To determine whether our Aβ-expressing flies (Crowther et al., 2005; Jahn et al., 2011) exhibit disturbed intrinsic circadian rhythms, we monitored their circadian locomotor activities in constant darkness (DD). By calculating autocorrelation coefficients we quantified the robustness of their circadian periodicity [arrhythmia is defined as rhythmic statistic (RS) ≤1.5] (Levine et al., 2002). The Gal4-UAS system was used to drive expression from a single transgene of each of Aβ40, Aβ42 and the arctic (E22G) variant of the Aβ42 peptide in the Drosophila nervous system (elav>Aβ40, elav>Aβ42 and elav>Aβ42arc; Fig. 1). While still young [2–12 days after eclosion (dae) and 12–22 dae], the Aβ40 and Aβ42 flies exhibited robust circadian rhythmicity in DD that was essentially identical to that observed in control flies (elav>51D). Although a subpopulation of Aβ40- and Aβ42-expressing flies developed arrhythmic behaviour by the age of 22–32 dae, their average RS did not differ significantly from controls (Table 1). By contrast, the overall rhythmicity of flies expressing pan-neuronal Aβ42arc was significantly reduced compared with controls at all age groups (RS; Table 1). Furthermore, there was an age-related progression in dysrhythmia with a significant decline in the RS between the 2–12 dae and 22–32 dae groups (Table 1). At 22–32 dae, about 80% of the elav>Aβ42arc flies were arrhythmic, whereas the majority of the age-matched controls flies remained rhythmic (Table 1). Consistent with the age-dependent decline in circadian behaviour, the arrhythmic pattern in the averaged actogram of elav>Aβ42arc flies was clear by 22–32 dae (Fig. 1A). Although all flies tested exhibited age-related decline in circadian rhythmicity (Fig. 1B), those expressing Aβ42arc were significantly worse than other genotypes. The appearance of discreet Aβ deposits, akin to plaques, in Aβ42arc fly brains (supplementary material Fig. S1A–E) correlates with the severity of behavioural disruption. However, the amount of such large Aβ aggregates in the brain does not predict behavioural arrhythmia because, for any given Aβ genotype, there is no difference in plaque density between behaviourally rhythmic and arrhythmic flies (supplementary material Fig. S1F and see Discussion).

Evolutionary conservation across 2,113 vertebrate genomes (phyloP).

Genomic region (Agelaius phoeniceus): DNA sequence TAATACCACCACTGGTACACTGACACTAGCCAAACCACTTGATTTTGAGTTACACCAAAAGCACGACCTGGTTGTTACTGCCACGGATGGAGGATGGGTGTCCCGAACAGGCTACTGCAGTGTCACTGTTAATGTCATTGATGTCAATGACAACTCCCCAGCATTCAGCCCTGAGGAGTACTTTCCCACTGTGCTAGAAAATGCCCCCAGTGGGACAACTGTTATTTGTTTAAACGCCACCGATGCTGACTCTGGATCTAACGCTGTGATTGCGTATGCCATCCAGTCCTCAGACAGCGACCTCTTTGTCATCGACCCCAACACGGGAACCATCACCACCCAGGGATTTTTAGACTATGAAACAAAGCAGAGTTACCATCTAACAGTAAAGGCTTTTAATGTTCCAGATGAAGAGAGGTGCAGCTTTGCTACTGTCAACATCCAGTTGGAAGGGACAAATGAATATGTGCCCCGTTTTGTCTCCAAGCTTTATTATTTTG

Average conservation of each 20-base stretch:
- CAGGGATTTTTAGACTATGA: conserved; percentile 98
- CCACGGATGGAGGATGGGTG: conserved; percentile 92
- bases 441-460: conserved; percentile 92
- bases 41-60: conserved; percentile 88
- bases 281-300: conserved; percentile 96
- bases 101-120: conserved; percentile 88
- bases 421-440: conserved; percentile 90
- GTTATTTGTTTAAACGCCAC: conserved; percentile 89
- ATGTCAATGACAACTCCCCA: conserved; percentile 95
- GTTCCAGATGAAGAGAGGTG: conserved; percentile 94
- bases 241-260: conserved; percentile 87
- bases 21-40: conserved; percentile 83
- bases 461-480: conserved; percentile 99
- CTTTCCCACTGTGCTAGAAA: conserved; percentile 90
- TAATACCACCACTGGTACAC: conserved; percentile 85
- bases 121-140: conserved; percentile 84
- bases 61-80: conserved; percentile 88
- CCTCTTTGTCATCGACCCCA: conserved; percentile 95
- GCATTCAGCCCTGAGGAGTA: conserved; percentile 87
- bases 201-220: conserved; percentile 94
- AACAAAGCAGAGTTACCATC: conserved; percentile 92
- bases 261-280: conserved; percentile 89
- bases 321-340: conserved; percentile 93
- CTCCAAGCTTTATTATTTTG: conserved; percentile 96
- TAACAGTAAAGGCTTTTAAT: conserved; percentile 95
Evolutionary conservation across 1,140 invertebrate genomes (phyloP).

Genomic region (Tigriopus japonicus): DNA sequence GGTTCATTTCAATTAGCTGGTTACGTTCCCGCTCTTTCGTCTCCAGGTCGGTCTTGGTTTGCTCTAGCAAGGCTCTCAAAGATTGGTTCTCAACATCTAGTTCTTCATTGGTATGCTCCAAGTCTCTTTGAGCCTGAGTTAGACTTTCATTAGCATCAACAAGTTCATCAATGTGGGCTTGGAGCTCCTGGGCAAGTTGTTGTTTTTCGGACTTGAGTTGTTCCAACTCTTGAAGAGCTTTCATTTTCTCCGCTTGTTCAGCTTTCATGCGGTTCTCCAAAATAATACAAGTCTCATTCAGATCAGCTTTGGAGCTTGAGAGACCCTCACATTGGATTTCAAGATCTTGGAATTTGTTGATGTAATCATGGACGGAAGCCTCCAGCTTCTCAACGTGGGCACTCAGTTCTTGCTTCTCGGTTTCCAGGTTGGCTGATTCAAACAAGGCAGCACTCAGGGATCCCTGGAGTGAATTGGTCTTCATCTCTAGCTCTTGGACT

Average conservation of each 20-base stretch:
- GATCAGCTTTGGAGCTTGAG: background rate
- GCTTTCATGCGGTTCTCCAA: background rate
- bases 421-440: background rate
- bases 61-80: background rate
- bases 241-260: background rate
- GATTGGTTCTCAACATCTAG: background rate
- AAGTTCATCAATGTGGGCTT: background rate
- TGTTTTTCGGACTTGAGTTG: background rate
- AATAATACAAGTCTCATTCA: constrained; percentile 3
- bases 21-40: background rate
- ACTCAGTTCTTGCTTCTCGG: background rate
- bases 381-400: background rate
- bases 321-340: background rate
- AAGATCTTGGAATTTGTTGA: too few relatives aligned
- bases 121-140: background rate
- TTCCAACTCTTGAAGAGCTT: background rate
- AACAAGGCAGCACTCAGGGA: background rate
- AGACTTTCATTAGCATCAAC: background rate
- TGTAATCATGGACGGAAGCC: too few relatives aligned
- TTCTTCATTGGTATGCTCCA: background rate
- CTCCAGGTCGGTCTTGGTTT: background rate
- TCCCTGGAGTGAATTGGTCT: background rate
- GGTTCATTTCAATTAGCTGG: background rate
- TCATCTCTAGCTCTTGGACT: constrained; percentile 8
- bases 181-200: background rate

To exclude the possibility that the age-related decline in walking velocity in Aβ-expressing flies (Jahn et al., 2011) was confounding our observations of circadian rhythmicity, we assessed the overall daily locomotor activity. When we counted the number of beam crosses in our DAM apparatus, there were no significant differences between any genotypes at least until age 22–32 dae (Fig. 1C). This indicates that the loss of circadian activity is not a function of overall decreased locomotor activity.
Once arrhythmia develops in DD it cannot be reversed by LD